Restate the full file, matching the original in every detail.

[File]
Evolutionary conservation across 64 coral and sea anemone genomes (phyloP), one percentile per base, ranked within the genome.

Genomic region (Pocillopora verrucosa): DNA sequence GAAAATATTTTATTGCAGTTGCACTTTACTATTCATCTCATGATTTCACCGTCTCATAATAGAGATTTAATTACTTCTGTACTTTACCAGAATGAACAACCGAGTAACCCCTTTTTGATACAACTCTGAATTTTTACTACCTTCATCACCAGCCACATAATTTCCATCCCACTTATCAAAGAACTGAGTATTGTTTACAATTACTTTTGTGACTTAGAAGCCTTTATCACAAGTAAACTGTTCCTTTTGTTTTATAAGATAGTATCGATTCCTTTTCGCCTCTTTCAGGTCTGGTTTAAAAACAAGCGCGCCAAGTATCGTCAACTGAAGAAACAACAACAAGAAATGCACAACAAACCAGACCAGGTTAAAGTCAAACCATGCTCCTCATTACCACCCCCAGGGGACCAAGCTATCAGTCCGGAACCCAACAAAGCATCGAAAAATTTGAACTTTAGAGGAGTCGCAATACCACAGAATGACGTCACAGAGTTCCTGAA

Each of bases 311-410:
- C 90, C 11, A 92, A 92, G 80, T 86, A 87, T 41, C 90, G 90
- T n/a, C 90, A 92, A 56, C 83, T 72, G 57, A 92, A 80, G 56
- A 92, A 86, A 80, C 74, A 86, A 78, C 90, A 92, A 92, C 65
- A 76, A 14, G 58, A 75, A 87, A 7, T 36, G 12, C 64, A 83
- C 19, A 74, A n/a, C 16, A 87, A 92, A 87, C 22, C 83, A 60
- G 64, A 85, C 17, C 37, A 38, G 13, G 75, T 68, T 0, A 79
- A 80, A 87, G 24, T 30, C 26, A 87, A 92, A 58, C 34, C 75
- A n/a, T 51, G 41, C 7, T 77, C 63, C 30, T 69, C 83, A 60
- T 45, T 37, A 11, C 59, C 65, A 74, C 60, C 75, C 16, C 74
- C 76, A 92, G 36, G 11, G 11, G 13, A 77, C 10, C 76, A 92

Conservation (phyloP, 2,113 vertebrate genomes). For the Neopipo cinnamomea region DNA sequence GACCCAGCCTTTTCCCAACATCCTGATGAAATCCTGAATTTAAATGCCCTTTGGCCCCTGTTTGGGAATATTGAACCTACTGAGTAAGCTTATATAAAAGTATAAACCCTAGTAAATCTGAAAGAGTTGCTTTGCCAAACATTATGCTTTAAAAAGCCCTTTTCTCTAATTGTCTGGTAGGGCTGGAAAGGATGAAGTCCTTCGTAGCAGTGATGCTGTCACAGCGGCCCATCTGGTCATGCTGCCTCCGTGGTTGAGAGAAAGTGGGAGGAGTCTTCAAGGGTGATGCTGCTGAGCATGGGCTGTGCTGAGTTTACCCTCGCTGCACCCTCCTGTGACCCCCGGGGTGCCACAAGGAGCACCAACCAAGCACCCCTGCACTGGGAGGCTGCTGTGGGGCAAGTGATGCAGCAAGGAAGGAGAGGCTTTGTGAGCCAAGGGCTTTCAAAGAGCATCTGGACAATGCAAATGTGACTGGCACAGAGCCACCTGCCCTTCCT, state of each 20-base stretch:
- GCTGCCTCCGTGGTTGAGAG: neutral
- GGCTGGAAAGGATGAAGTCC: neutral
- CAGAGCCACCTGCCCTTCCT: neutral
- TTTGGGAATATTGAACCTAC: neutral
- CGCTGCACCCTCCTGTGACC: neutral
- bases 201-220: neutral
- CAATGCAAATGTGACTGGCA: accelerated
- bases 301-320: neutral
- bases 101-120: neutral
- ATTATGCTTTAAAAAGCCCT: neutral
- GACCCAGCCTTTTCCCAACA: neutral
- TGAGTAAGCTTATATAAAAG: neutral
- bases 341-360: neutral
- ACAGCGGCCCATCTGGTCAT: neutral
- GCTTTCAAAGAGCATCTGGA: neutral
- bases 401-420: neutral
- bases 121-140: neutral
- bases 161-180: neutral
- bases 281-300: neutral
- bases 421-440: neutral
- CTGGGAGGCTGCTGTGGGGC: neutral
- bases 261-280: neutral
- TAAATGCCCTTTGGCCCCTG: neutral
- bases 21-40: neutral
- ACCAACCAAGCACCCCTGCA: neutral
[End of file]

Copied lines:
Evolutionary conservation across 64 coral and sea anemone genomes (phyloP), one percentile per base, ranked within the genome.

Genomic region (Pocillopora verrucosa): DNA sequence GAAAATATTTTATTGCAGTTGCACTTTACTATTCATCTCATGATTTCACCGTCTCATAATAGAGATTTAATTACTTCTGTACTTTACCAGAATGAACAACCGAGTAACCCCTTTTTGATACAACTCTGAATTTTTACTACCTTCATCACCAGCCACATAATTTCCATCCCACTTATCAAAGAACTGAGTATTGTTTACAATTACTTTTGTGACTTAGAAGCCTTTATCACAAGTAAACTGTTCCTTTTGTTTTATAAGATAGTATCGATTCCTTTTCGCCTCTTTCAGGTCTGGTTTAAAAACAAGCGCGCCAAGTATCGTCAACTGAAGAAACAACAACAAGAAATGCACAACAAACCAGACCAGGTTAAAGTCAAACCATGCTCCTCATTACCACCCCCAGGGGACCAAGCTATCAGTCCGGAACCCAACAAAGCATCGAAAAATTTGAACTTTAGAGGAGTCGCAATACCACAGAATGACGTCACAGAGTTCCTGAA

Each of bases 311-410:
- C 90, C 11, A 92, A 92, G 80, T 86, A 87, T 41, C 90, G 90
- T n/a, C 90, A 92, A 56, C 83, T 72, G 57, A 92, A 80, G 56
- A 92, A 86, A 80, C 74, A 86, A 78, C 90, A 92, A 92, C 65
- A 76, A 14, G 58, A 75, A 87, A 7, T 36, G 12, C 64, A 83
- C 19, A 74, A n/a, C 16, A 87, A 92, A 87, C 22, C 83, A 60
- G 64, A 85, C 17, C 37, A 38, G 13, G 75, T 68, T 0, A 79
- A 80, A 87, G 24, T 30, C 26, A 87, A 92, A 58, C 34, C 75
- A n/a, T 51, G 41, C 7, T 77, C 63, C 30, T 69, C 83, A 60
- T 45, T 37, A 11, C 59, C 65, A 74, C 60, C 75, C 16, C 74
- C 76, A 92, G 36, G 11, G 11, G 13, A 77, C 10, C 76, A 92

Conservation (phyloP, 2,113 vertebrate genomes). For the Neopipo cinnamomea region DNA sequence GACCCAGCCTTTTCCCAACATCCTGATGAAATCCTGAATTTAAATGCCCTTTGGCCCCTGTTTGGGAATATTGAACCTACTGAGTAAGCTTATATAAAAGTATAAACCCTAGTAAATCTGAAAGAGTTGCTTTGCCAAACATTATGCTTTAAAAAGCCCTTTTCTCTAATTGTCTGGTAGGGCTGGAAAGGATGAAGTCCTTCGTAGCAGTGATGCTGTCACAGCGGCCCATCTGGTCATGCTGCCTCCGTGGTTGAGAGAAAGTGGGAGGAGTCTTCAAGGGTGATGCTGCTGAGCATGGGCTGTGCTGAGTTTACCCTCGCTGCACCCTCCTGTGACCCCCGGGGTGCCACAAGGAGCACCAACCAAGCACCCCTGCACTGGGAGGCTGCTGTGGGGCAAGTGATGCAGCAAGGAAGGAGAGGCTTTGTGAGCCAAGGGCTTTCAAAGAGCATCTGGACAATGCAAATGTGACTGGCACAGAGCCACCTGCCCTTCCT, state of each 20-base stretch:
- GCTGCCTCCGTGGTTGAGAG: neutral
- GGCTGGAAAGGATGAAGTCC: neutral
- CAGAGCCACCTGCCCTTCCT: neutral
- TTTGGGAATATTGAACCTAC: neutral
- CGCTGCACCCTCCTGTGACC: neutral
- bases 201-220: neutral
- CAATGCAAATGTGACTGGCA: accelerated
- bases 301-320: neutral
- bases 101-120: neutral
- ATTATGCTTTAAAAAGCCCT: neutral
- GACCCAGCCTTTTCCCAACA: neutral
- TGAGTAAGCTTATATAAAAG: neutral
- bases 341-360: neutral
- ACAGCGGCCCATCTGGTCAT: neutral
- GCTTTCAAAGAGCATCTGGA: neutral
- bases 401-420: neutral
- bases 121-140: neutral
- bases 161-180: neutral
- bases 281-300: neutral
- bases 421-440: neutral
- CTGGGAGGCTGCTGTGGGGC: neutral
- bases 261-280: neutral
- TAAATGCCCTTTGGCCCCTG: neutral
- bases 21-40: neutral
- ACCAACCAAGCACCCCTGCA: neutral